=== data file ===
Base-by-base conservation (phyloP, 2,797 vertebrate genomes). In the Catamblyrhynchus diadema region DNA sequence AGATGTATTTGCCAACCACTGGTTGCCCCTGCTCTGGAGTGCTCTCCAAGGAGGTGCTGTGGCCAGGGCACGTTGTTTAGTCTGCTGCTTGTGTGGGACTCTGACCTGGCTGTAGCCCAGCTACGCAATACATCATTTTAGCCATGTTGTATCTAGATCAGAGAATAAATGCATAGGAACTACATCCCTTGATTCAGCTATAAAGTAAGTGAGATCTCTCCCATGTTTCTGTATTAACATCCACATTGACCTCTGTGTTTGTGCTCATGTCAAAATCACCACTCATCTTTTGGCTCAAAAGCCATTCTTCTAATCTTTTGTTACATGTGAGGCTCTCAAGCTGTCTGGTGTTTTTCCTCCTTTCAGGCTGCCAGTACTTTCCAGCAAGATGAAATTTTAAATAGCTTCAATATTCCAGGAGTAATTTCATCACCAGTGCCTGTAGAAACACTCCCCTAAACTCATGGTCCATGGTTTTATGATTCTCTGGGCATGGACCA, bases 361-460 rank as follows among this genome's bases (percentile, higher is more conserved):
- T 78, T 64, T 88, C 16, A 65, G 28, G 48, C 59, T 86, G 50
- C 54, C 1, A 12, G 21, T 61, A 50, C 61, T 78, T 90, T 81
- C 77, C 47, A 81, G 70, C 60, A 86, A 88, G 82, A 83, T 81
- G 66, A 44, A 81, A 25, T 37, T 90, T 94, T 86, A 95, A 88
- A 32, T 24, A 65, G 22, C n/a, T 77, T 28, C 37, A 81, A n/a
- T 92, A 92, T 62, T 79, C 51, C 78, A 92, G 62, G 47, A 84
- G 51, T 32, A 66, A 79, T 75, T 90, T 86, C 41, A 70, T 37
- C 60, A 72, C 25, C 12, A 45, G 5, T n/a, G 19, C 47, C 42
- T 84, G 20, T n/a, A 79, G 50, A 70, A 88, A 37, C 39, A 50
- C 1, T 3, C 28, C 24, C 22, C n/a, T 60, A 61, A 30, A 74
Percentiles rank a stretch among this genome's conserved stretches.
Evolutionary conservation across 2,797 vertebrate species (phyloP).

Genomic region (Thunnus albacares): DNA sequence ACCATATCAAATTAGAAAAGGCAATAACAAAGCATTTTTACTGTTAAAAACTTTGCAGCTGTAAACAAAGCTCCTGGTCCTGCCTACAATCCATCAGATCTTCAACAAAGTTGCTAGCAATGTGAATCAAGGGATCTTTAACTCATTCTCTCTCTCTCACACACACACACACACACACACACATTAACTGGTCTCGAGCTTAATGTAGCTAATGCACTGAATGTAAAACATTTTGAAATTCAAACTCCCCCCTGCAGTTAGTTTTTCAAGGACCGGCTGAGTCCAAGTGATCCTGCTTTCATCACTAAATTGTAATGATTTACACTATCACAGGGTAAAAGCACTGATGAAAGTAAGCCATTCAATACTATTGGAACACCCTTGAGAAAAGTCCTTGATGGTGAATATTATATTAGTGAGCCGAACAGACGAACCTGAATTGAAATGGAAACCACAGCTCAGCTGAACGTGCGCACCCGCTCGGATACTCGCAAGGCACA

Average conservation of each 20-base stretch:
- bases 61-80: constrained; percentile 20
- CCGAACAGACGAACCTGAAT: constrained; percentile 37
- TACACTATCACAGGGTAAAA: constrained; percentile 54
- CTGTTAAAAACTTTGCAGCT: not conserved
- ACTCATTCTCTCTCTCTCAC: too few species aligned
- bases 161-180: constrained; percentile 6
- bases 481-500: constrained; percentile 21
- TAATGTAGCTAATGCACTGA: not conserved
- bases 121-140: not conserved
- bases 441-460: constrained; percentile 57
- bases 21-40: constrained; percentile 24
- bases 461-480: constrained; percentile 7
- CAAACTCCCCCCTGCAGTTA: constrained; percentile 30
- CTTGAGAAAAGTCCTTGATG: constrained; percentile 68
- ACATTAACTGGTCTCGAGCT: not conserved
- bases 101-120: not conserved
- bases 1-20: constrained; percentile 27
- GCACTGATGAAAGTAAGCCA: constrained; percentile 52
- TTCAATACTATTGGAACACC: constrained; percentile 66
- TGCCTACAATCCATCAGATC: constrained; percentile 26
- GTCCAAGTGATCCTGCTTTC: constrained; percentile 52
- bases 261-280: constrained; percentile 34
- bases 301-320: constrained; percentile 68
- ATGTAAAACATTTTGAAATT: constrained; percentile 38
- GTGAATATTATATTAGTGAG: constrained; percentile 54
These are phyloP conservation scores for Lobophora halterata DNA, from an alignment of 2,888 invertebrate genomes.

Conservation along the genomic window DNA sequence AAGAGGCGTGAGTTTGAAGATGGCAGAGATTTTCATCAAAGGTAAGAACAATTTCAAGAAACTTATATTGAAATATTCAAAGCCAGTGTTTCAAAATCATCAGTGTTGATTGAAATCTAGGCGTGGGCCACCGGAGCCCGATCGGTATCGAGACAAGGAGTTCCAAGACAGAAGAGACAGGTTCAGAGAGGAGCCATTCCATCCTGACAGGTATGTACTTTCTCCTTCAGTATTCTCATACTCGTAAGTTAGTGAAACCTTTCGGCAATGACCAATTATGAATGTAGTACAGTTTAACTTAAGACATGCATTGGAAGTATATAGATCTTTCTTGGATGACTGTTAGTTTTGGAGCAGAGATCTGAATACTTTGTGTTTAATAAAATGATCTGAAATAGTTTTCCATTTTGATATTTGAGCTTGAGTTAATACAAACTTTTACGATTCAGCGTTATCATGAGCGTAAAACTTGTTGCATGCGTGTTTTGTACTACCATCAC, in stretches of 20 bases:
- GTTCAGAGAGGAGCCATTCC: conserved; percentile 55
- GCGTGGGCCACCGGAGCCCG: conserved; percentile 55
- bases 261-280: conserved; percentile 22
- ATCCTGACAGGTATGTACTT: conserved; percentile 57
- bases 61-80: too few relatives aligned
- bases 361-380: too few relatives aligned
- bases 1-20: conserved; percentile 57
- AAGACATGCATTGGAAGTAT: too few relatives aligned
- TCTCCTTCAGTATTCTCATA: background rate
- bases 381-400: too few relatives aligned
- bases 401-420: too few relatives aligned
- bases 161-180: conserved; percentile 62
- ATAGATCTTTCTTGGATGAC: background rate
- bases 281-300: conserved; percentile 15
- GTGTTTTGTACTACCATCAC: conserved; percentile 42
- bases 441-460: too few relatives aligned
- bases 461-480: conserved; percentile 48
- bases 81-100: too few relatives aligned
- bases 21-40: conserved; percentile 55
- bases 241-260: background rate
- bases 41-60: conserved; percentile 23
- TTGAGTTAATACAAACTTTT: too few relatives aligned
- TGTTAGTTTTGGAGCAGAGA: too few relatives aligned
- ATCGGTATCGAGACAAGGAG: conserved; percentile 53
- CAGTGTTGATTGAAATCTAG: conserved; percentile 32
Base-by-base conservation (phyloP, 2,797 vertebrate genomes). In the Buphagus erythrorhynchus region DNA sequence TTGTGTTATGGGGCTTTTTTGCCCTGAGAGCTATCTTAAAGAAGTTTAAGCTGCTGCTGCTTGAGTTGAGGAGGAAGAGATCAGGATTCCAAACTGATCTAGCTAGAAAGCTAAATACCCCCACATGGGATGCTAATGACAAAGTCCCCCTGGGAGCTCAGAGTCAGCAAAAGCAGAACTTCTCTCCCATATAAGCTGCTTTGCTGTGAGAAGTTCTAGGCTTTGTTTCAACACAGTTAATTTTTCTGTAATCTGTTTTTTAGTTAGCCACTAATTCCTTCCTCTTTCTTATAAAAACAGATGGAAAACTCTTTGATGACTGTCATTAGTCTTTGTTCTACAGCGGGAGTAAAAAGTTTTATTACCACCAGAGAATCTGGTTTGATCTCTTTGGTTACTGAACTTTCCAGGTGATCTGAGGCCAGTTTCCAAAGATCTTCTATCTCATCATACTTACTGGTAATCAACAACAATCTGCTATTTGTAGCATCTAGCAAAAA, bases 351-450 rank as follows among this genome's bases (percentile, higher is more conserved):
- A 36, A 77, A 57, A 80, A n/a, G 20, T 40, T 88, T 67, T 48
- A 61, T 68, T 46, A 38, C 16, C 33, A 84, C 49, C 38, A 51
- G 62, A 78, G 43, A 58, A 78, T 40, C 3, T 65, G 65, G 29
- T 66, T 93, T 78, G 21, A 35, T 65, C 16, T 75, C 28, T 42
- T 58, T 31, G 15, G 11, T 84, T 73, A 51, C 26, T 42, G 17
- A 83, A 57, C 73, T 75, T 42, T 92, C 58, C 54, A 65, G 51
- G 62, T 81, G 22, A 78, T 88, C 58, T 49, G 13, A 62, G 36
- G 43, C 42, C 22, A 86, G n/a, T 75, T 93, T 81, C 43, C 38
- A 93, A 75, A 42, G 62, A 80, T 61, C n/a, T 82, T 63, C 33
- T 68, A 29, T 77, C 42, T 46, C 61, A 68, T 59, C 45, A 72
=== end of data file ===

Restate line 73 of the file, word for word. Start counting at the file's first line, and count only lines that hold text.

- T 58, T 31, G 15, G 11, T 84, T 73, A 51, C 26, T 42, G 17